• professer says:

      The grind is all in your mind.

      Perhaps a game could even be designed well enough that ‘the grind’ isn’t even something you’re concerned/aware of.

      • kalex716 says:

        Thats how it has to happen. I was a huge EQ player, but I went to college and couldn’t commit the same level of play anymore and got tired of how demanding it was.

        WoW came out, and individualized the leveling experience in such a personal and convenient way, it felt amazing to be doing all these neat little wrapped up quests to chunk away at the XP, i felt like i was accomplishing so much. It wasn’t a grind at all, and felt refreshing.

        Fast foward years later, now I cannot stand quests at all anymore. I refuse to play a game again that has hubs where you gather quests to go out and kill/click/fetch whatever anymore. Its simply the worst kinda grind imaginable to me because i’m tired of it. In fact, i would love to go back to the days of grouping up with people, camping a spot, and all working together to pull stuff to chip xp off for hours again if it means no more hubs.

        Point is, the next big thing in MMO’s will have come up with a way to change the compulsion loop of the grind in a truly refreshing way… but it will still be there nonetheless, waiting to be over exposed eventually as well.

    • professer says:

      I’d definietly say peoples perception of the grind is partially based on game design.

      But there’s still the other factor, you.

  6. Lyss says:

    why not play gw2 like any moba or such games? I mean you buy it, you get your experience out of it, as someone already wrote more then out of most fullprice games, and in the end you can always return if theres something new to do or if you just want to fight a few matches.

  7. Azuriel says:

    I find it curious how many people suggest that it doesn’t matter what GW2’s long-term numbers are. It is a cash-shop game selling vanity items. Who is buying vanity items to show off in a ghost town? And all those “dynamic” events are going to look pretty dumb when you are the only one in the zone.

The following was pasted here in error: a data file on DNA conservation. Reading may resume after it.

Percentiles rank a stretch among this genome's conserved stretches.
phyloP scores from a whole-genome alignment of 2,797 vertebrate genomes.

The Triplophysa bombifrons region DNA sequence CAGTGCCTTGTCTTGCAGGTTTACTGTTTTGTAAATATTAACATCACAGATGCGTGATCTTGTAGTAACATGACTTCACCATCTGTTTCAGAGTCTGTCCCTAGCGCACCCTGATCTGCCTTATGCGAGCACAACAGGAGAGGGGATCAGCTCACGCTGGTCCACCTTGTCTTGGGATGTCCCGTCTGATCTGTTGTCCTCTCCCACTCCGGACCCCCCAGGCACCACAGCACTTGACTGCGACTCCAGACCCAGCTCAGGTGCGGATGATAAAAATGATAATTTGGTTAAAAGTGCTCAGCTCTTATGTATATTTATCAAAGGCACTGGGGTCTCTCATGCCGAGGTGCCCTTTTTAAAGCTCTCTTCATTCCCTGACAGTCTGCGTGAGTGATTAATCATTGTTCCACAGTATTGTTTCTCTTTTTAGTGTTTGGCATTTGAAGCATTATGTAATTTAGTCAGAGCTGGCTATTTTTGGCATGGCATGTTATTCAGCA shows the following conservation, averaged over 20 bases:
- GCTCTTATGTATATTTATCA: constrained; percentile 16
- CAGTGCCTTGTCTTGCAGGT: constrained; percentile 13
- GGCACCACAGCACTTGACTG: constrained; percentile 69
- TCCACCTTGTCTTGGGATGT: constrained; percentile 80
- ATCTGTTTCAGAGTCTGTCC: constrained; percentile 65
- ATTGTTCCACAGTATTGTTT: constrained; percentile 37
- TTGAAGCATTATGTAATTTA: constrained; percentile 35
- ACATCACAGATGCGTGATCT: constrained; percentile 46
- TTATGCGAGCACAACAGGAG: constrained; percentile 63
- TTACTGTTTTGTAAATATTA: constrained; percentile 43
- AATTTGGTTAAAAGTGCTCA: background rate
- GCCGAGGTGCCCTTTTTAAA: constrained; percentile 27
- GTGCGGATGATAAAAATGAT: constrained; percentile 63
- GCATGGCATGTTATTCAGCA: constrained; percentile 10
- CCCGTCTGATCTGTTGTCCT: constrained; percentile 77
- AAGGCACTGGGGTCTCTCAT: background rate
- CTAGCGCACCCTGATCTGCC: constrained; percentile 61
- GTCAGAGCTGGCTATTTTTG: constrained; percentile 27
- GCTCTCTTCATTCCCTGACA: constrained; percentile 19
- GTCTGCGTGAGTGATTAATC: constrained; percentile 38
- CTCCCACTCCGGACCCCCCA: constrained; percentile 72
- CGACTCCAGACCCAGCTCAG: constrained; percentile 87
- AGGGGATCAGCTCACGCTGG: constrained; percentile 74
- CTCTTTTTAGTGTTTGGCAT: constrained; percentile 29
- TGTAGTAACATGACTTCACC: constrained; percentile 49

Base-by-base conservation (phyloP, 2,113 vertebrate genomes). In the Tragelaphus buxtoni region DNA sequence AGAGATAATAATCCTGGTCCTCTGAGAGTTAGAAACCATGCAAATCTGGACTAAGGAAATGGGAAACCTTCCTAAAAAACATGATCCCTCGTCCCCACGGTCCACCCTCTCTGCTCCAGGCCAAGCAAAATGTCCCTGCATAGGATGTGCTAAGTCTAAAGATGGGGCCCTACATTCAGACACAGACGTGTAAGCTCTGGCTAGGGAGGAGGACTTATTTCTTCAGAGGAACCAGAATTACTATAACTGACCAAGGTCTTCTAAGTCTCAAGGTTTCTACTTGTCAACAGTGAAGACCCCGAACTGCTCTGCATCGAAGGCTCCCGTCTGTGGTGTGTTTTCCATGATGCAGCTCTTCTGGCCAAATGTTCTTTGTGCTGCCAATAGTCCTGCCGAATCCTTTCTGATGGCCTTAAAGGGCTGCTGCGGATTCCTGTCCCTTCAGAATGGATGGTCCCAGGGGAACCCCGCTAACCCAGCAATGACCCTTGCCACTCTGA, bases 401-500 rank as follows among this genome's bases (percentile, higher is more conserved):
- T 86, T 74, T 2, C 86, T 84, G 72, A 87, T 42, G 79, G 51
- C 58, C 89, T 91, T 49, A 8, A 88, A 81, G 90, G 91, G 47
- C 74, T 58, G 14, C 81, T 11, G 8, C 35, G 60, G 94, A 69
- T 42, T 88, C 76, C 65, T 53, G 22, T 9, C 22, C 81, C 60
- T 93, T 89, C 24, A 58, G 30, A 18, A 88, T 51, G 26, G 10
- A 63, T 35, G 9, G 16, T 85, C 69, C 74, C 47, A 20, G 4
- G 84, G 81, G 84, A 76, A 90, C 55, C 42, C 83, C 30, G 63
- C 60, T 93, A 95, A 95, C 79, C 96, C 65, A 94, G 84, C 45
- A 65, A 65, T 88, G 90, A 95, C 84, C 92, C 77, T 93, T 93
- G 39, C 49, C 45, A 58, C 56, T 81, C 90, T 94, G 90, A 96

• Lyss says:

      Same as HoN or LoL. People play when they want a match, people by vanity stuff for theese matches. Why not buy the same for the PVP in GW2, regardless of when and how often you do it?

      • Dril says:

        Yeah, but HoN and LoL have core gameplay that suits matches.

        GW2 has core gameplay that has not fundamentally changed from 10+ year old games that were designed to be played for years at a time.

  8. Ano says:

    @syncaine:
    A good question. I’ve been trying to find some references in the gaming press about “concern over GW2’s long-term appeal” but most if not all of the gaming press have studiously avoided the question. There has been occasional mention in GW2 forums by individual players about retention concerns. If you could post some references that you have found to back up your statement I’d love to read it.

    ArenaNet has focused on achievements, dynamic events, and WvWvW as strong factors that will retain players. The race to 80 is not a big factor as there are no guild raid dungeons that open up at endgame in GW2.

    I don’t think GW2 will appeal to progression focused players – specifically raiders and PvP’ers. I see GW2 appealing more to social guilds and casual players. It has a strong exploration focus and rewards instant action type gameplay.

    Regardless of what ArenaNet claims GW2 won’t be all things to all people. This is not the Jesus MMO that will resurrect the genre nor should we expect it to be. I don’t even place this MMO in the same class as a traditional MMO like WoW or Everquest.

  9. silvertemplar says:

    Well what is the long term appeal of Battlefield,DOTA . LoL , Call of Duty type of online games? Is there REALLY that much “progression” and “server pride” going on in those types of games that makes people “return” every year for the exact same game but on a different map?

    I think the real concern will be whether the actual things you DO in the game are FUN. No, not like WoW where the REWARDs are fun but the activities are NOT , the actual act of fighting or gathering or questing must be FUN, then i can see the long term appeal right there.

    In other words, what makes a FPS fun? Surely not the gear rewards, or the progression or some future purple drop or boss kill achievement, it’s most of the time the actual “act of playing” , right now, right here. Blizzard (and others) are still relying on the “carrot on the stick” method of gameplay, they figure they just dangle a carrot there and you’ll crawl through mud for it (as boring, mind numbingly painful it might be).

    So if GW2 get that part right where i can play and have fun, without needing a mythical reward (well winning should be sufficient reward)…then we got longevity !